When the original campaign was launched in 2019, the then Children’s Commissioner Andrew Becroft and the likes of the Greens also joined the chorus commenting that if the voting age were lowered it would give youth a voice and increase civic participation and voter turnout. This argument makes no sense on so many levels it is pretty difficult to figure out where to begin.
They like to quote a multitude of studies that state, “We know that the parts of the brain that control logic and judgement are still developing at 17. A young person’s ability to control impulses and rationally think through consequences is poor” – I guess they mean only when it suits them. But doesn’t all that make it sound perfect for them to choose who gets to govern our country? Insane.
One of the main arguments for lowering the voting age is to “encourage and increase voter turnout for young people”. I hate to be the bringer of bad news, but the fact is that the 18-24 year-old age group already has one of the lowest voter enrolment and voter turnout numbers. The lowest. Less than two-thirds are even enrolled compared to the over 35s, who are over 90% enrolled.
How is lowering the age to 16 going to improve engagement if 18-year-olds can’t even be bothered now?
We also often hear as a justification to lower the age that “at 16, you can leave school, leave home, work full-time, apply for a gun licence, and fly a plane solo. So why can’t you vote?” If this is the level of argument for justification to vote at 16 then we need to apply that logic across the board.
If they really believe 16-year-olds are grown up enough and mature enough to vote they should then also agree they should be able to join the military and be deployed overseas on combat missions. They should be able to be questioned by police without parental supervision, buy alcohol, buy cigarettes, go to a bar, gamble at the TAB, get married or be called up for jury service – and should be treated as an adult in court.
You can’t choose when you want to be treated by society as vulnerable children and when you want to be treated as responsible adults.
The fact that youth have a tendency not to vote is not a poor reflection on politics but a very real reflection of the apathy and self-entitlement that plagues many in our younger generations. It is evident in the attitudes we have seen in the increasing numbers of youth committing crime – self-entitled, apathetic, ill-disciplined, no respect.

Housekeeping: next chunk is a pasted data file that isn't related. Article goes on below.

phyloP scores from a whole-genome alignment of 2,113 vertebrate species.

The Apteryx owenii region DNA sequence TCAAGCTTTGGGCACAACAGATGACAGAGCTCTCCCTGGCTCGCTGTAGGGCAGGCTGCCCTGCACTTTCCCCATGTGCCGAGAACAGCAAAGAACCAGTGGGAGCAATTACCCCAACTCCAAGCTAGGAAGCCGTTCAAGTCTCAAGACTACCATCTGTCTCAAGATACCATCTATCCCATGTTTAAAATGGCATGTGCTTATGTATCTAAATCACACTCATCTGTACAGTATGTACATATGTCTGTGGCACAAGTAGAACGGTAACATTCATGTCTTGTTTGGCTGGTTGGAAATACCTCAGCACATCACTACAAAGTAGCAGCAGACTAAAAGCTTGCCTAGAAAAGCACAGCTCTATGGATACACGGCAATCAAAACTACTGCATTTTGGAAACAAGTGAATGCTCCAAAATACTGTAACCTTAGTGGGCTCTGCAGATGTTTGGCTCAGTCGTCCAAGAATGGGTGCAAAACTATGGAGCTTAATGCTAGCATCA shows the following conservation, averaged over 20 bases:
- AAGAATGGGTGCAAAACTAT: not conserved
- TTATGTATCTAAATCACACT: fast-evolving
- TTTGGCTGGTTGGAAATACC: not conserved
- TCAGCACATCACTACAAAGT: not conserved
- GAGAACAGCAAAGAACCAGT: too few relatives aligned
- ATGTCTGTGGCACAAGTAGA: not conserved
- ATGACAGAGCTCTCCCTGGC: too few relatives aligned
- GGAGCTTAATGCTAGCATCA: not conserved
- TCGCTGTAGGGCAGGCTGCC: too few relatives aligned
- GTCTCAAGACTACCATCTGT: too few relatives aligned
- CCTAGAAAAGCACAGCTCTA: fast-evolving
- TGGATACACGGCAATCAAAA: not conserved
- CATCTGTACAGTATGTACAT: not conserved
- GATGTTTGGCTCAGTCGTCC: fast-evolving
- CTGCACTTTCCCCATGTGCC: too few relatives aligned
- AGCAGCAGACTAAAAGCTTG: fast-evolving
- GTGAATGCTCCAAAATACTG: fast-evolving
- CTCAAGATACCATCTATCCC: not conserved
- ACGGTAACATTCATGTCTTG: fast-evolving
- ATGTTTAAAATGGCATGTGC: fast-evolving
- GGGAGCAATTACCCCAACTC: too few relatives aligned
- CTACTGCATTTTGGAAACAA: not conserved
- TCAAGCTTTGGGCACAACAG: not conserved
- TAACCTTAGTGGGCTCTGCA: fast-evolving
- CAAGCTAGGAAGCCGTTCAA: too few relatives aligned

What needs to change is the sense of personal responsibility in those young people. It seems they all want the ‘personal rights and freedoms’ that our great country provides but are unwilling to accept the ‘personal responsibilities’ that must come with it in equal measure.
The simple fact is if those youth wanted the vote they would’ve been turning up to the ballot box in record numbers and kicking the doors down desperate to prove they want it. But instead of a ‘youth quake’ in the last few elections we got a ‘youth yawn’ which we heard resonating around the country from all those young people who would rather sleep in and watch Netflix all day than get out and vote in the best democracy on this planet.
All those who think 16-year-olds are mature enough and responsible enough to have the power to participate in our democracy, should be advocating for the adult court jurisdiction to be lowered to 16 too – because they surely would be mature enough and responsible enough to take personal responsibility for their actions – just like adults have to.
Former NZ First MP Darroch Ball was elected to the New Zealand parliament at the 2014 general election, is currently co-leader and spokesperson for the Sensible Sentencing Trust. This article was published HERE